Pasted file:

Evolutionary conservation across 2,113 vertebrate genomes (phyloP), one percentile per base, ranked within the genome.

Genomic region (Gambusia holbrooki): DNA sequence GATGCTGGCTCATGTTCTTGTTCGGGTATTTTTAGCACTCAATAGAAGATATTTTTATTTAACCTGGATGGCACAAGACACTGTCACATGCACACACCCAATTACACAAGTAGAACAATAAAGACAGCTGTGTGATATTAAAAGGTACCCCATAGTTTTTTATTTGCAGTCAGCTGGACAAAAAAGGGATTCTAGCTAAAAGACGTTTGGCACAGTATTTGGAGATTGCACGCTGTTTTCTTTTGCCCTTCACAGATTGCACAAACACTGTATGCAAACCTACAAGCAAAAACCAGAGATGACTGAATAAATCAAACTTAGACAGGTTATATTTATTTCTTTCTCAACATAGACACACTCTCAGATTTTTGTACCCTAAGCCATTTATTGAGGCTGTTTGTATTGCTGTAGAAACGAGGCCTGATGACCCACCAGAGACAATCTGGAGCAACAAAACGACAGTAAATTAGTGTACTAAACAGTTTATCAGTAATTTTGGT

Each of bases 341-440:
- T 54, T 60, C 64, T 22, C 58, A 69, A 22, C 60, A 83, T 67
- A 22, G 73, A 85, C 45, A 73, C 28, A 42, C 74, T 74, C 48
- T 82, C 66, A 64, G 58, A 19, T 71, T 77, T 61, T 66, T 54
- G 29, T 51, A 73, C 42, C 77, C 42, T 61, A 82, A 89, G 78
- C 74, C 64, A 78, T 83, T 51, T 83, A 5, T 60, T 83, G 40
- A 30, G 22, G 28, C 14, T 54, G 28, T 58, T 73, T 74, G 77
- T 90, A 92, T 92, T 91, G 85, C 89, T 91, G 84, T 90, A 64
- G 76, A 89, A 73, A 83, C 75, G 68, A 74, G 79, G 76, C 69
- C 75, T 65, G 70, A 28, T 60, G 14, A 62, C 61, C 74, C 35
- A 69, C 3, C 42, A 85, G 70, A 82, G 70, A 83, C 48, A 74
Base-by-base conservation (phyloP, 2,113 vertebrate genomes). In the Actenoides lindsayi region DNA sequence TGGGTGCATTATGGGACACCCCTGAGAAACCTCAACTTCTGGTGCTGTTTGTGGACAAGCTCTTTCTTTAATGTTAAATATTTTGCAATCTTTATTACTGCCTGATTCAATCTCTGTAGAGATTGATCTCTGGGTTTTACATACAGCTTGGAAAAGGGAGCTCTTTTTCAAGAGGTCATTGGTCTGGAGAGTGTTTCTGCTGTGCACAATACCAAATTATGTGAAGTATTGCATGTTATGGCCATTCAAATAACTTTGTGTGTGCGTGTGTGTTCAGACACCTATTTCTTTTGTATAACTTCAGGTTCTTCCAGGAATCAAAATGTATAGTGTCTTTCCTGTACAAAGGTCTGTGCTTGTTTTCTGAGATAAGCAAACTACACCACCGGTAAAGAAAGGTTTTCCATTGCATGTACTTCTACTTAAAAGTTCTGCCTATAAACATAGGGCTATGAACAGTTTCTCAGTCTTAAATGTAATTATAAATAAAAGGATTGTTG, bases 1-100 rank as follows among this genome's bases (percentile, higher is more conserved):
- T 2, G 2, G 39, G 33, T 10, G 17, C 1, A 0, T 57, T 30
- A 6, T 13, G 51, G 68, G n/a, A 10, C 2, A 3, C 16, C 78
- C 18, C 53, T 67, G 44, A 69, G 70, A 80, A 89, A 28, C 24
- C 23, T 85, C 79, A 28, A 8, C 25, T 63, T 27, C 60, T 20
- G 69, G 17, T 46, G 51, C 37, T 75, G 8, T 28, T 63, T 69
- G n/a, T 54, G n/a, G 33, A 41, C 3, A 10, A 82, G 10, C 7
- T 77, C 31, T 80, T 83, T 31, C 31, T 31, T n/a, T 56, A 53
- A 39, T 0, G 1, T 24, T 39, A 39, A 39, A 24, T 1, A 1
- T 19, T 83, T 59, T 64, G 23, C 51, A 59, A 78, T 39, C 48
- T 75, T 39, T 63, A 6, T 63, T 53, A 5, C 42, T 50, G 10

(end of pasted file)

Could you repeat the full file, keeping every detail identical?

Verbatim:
Evolutionary conservation across 2,113 vertebrate genomes (phyloP), one percentile per base, ranked within the genome.

Genomic region (Gambusia holbrooki): DNA sequence GATGCTGGCTCATGTTCTTGTTCGGGTATTTTTAGCACTCAATAGAAGATATTTTTATTTAACCTGGATGGCACAAGACACTGTCACATGCACACACCCAATTACACAAGTAGAACAATAAAGACAGCTGTGTGATATTAAAAGGTACCCCATAGTTTTTTATTTGCAGTCAGCTGGACAAAAAAGGGATTCTAGCTAAAAGACGTTTGGCACAGTATTTGGAGATTGCACGCTGTTTTCTTTTGCCCTTCACAGATTGCACAAACACTGTATGCAAACCTACAAGCAAAAACCAGAGATGACTGAATAAATCAAACTTAGACAGGTTATATTTATTTCTTTCTCAACATAGACACACTCTCAGATTTTTGTACCCTAAGCCATTTATTGAGGCTGTTTGTATTGCTGTAGAAACGAGGCCTGATGACCCACCAGAGACAATCTGGAGCAACAAAACGACAGTAAATTAGTGTACTAAACAGTTTATCAGTAATTTTGGT

Each of bases 341-440:
- T 54, T 60, C 64, T 22, C 58, A 69, A 22, C 60, A 83, T 67
- A 22, G 73, A 85, C 45, A 73, C 28, A 42, C 74, T 74, C 48
- T 82, C 66, A 64, G 58, A 19, T 71, T 77, T 61, T 66, T 54
- G 29, T 51, A 73, C 42, C 77, C 42, T 61, A 82, A 89, G 78
- C 74, C 64, A 78, T 83, T 51, T 83, A 5, T 60, T 83, G 40
- A 30, G 22, G 28, C 14, T 54, G 28, T 58, T 73, T 74, G 77
- T 90, A 92, T 92, T 91, G 85, C 89, T 91, G 84, T 90, A 64
- G 76, A 89, A 73, A 83, C 75, G 68, A 74, G 79, G 76, C 69
- C 75, T 65, G 70, A 28, T 60, G 14, A 62, C 61, C 74, C 35
- A 69, C 3, C 42, A 85, G 70, A 82, G 70, A 83, C 48, A 74
Base-by-base conservation (phyloP, 2,113 vertebrate genomes). In the Actenoides lindsayi region DNA sequence TGGGTGCATTATGGGACACCCCTGAGAAACCTCAACTTCTGGTGCTGTTTGTGGACAAGCTCTTTCTTTAATGTTAAATATTTTGCAATCTTTATTACTGCCTGATTCAATCTCTGTAGAGATTGATCTCTGGGTTTTACATACAGCTTGGAAAAGGGAGCTCTTTTTCAAGAGGTCATTGGTCTGGAGAGTGTTTCTGCTGTGCACAATACCAAATTATGTGAAGTATTGCATGTTATGGCCATTCAAATAACTTTGTGTGTGCGTGTGTGTTCAGACACCTATTTCTTTTGTATAACTTCAGGTTCTTCCAGGAATCAAAATGTATAGTGTCTTTCCTGTACAAAGGTCTGTGCTTGTTTTCTGAGATAAGCAAACTACACCACCGGTAAAGAAAGGTTTTCCATTGCATGTACTTCTACTTAAAAGTTCTGCCTATAAACATAGGGCTATGAACAGTTTCTCAGTCTTAAATGTAATTATAAATAAAAGGATTGTTG, bases 1-100 rank as follows among this genome's bases (percentile, higher is more conserved):
- T 2, G 2, G 39, G 33, T 10, G 17, C 1, A 0, T 57, T 30
- A 6, T 13, G 51, G 68, G n/a, A 10, C 2, A 3, C 16, C 78
- C 18, C 53, T 67, G 44, A 69, G 70, A 80, A 89, A 28, C 24
- C 23, T 85, C 79, A 28, A 8, C 25, T 63, T 27, C 60, T 20
- G 69, G 17, T 46, G 51, C 37, T 75, G 8, T 28, T 63, T 69
- G n/a, T 54, G n/a, G 33, A 41, C 3, A 10, A 82, G 10, C 7
- T 77, C 31, T 80, T 83, T 31, C 31, T 31, T n/a, T 56, A 53
- A 39, T 0, G 1, T 24, T 39, A 39, A 39, A 24, T 1, A 1
- T 19, T 83, T 59, T 64, G 23, C 51, A 59, A 78, T 39, C 48
- T 75, T 39, T 63, A 6, T 63, T 53, A 5, C 42, T 50, G 10